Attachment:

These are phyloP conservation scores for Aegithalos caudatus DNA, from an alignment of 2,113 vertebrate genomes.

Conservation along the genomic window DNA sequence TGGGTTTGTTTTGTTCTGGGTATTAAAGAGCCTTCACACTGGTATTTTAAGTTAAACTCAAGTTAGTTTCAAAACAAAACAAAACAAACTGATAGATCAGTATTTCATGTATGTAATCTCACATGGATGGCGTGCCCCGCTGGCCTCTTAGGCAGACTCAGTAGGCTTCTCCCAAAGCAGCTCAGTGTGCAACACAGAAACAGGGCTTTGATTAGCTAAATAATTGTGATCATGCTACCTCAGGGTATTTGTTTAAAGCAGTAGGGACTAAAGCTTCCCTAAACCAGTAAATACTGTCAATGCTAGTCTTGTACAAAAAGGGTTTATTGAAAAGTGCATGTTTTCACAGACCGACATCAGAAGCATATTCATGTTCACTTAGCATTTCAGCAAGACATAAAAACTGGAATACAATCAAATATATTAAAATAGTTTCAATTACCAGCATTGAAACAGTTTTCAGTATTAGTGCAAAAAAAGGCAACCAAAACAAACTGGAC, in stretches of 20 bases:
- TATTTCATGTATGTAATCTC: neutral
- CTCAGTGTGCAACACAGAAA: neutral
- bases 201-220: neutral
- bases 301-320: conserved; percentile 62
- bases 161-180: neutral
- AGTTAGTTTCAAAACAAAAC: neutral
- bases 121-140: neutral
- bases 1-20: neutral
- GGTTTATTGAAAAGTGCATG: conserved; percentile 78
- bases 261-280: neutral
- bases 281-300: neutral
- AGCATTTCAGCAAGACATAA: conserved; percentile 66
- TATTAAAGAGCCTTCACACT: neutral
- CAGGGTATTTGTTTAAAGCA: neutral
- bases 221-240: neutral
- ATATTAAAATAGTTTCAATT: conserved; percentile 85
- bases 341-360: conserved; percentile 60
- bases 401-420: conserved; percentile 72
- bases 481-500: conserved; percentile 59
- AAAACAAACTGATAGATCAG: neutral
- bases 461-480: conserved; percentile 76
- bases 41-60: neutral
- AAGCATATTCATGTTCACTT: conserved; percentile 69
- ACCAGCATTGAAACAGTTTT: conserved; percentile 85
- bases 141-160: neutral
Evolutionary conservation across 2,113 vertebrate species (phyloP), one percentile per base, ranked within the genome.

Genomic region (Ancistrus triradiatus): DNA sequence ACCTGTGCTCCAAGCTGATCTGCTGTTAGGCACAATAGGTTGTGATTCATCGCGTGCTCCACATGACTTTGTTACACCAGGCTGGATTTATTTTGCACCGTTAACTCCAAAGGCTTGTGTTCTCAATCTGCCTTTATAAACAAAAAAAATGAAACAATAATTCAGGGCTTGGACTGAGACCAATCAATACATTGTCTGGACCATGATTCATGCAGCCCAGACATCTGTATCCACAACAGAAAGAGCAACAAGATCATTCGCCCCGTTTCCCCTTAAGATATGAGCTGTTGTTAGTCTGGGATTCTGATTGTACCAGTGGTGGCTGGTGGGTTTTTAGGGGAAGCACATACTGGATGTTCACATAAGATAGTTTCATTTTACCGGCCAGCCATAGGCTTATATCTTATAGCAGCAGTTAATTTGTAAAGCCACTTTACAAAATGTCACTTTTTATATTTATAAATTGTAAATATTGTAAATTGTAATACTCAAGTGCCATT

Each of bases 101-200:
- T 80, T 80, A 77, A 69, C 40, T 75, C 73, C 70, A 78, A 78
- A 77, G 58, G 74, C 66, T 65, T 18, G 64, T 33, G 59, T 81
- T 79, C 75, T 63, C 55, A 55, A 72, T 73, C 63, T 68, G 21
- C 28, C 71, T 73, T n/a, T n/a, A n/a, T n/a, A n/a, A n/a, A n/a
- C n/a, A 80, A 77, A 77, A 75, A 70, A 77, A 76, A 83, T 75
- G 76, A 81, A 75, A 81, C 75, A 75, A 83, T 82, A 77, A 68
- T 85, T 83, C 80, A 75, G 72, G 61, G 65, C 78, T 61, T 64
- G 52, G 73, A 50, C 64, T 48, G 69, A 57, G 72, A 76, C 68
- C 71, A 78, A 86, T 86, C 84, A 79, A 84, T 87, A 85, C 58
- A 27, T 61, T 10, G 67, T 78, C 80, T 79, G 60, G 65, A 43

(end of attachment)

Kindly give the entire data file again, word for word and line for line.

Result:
These are phyloP conservation scores for Aegithalos caudatus DNA, from an alignment of 2,113 vertebrate genomes.

Conservation along the genomic window DNA sequence TGGGTTTGTTTTGTTCTGGGTATTAAAGAGCCTTCACACTGGTATTTTAAGTTAAACTCAAGTTAGTTTCAAAACAAAACAAAACAAACTGATAGATCAGTATTTCATGTATGTAATCTCACATGGATGGCGTGCCCCGCTGGCCTCTTAGGCAGACTCAGTAGGCTTCTCCCAAAGCAGCTCAGTGTGCAACACAGAAACAGGGCTTTGATTAGCTAAATAATTGTGATCATGCTACCTCAGGGTATTTGTTTAAAGCAGTAGGGACTAAAGCTTCCCTAAACCAGTAAATACTGTCAATGCTAGTCTTGTACAAAAAGGGTTTATTGAAAAGTGCATGTTTTCACAGACCGACATCAGAAGCATATTCATGTTCACTTAGCATTTCAGCAAGACATAAAAACTGGAATACAATCAAATATATTAAAATAGTTTCAATTACCAGCATTGAAACAGTTTTCAGTATTAGTGCAAAAAAAGGCAACCAAAACAAACTGGAC, in stretches of 20 bases:
- TATTTCATGTATGTAATCTC: neutral
- CTCAGTGTGCAACACAGAAA: neutral
- bases 201-220: neutral
- bases 301-320: conserved; percentile 62
- bases 161-180: neutral
- AGTTAGTTTCAAAACAAAAC: neutral
- bases 121-140: neutral
- bases 1-20: neutral
- GGTTTATTGAAAAGTGCATG: conserved; percentile 78
- bases 261-280: neutral
- bases 281-300: neutral
- AGCATTTCAGCAAGACATAA: conserved; percentile 66
- TATTAAAGAGCCTTCACACT: neutral
- CAGGGTATTTGTTTAAAGCA: neutral
- bases 221-240: neutral
- ATATTAAAATAGTTTCAATT: conserved; percentile 85
- bases 341-360: conserved; percentile 60
- bases 401-420: conserved; percentile 72
- bases 481-500: conserved; percentile 59
- AAAACAAACTGATAGATCAG: neutral
- bases 461-480: conserved; percentile 76
- bases 41-60: neutral
- AAGCATATTCATGTTCACTT: conserved; percentile 69
- ACCAGCATTGAAACAGTTTT: conserved; percentile 85
- bases 141-160: neutral
Evolutionary conservation across 2,113 vertebrate species (phyloP), one percentile per base, ranked within the genome.

Genomic region (Ancistrus triradiatus): DNA sequence ACCTGTGCTCCAAGCTGATCTGCTGTTAGGCACAATAGGTTGTGATTCATCGCGTGCTCCACATGACTTTGTTACACCAGGCTGGATTTATTTTGCACCGTTAACTCCAAAGGCTTGTGTTCTCAATCTGCCTTTATAAACAAAAAAAATGAAACAATAATTCAGGGCTTGGACTGAGACCAATCAATACATTGTCTGGACCATGATTCATGCAGCCCAGACATCTGTATCCACAACAGAAAGAGCAACAAGATCATTCGCCCCGTTTCCCCTTAAGATATGAGCTGTTGTTAGTCTGGGATTCTGATTGTACCAGTGGTGGCTGGTGGGTTTTTAGGGGAAGCACATACTGGATGTTCACATAAGATAGTTTCATTTTACCGGCCAGCCATAGGCTTATATCTTATAGCAGCAGTTAATTTGTAAAGCCACTTTACAAAATGTCACTTTTTATATTTATAAATTGTAAATATTGTAAATTGTAATACTCAAGTGCCATT

Each of bases 101-200:
- T 80, T 80, A 77, A 69, C 40, T 75, C 73, C 70, A 78, A 78
- A 77, G 58, G 74, C 66, T 65, T 18, G 64, T 33, G 59, T 81
- T 79, C 75, T 63, C 55, A 55, A 72, T 73, C 63, T 68, G 21
- C 28, C 71, T 73, T n/a, T n/a, A n/a, T n/a, A n/a, A n/a, A n/a
- C n/a, A 80, A 77, A 77, A 75, A 70, A 77, A 76, A 83, T 75
- G 76, A 81, A 75, A 81, C 75, A 75, A 83, T 82, A 77, A 68
- T 85, T 83, C 80, A 75, G 72, G 61, G 65, C 78, T 61, T 64
- G 52, G 73, A 50, C 64, T 48, G 69, A 57, G 72, A 76, C 68
- C 71, A 78, A 86, T 86, C 84, A 79, A 84, T 87, A 85, C 58
- A 27, T 61, T 10, G 67, T 78, C 80, T 79, G 60, G 65, A 43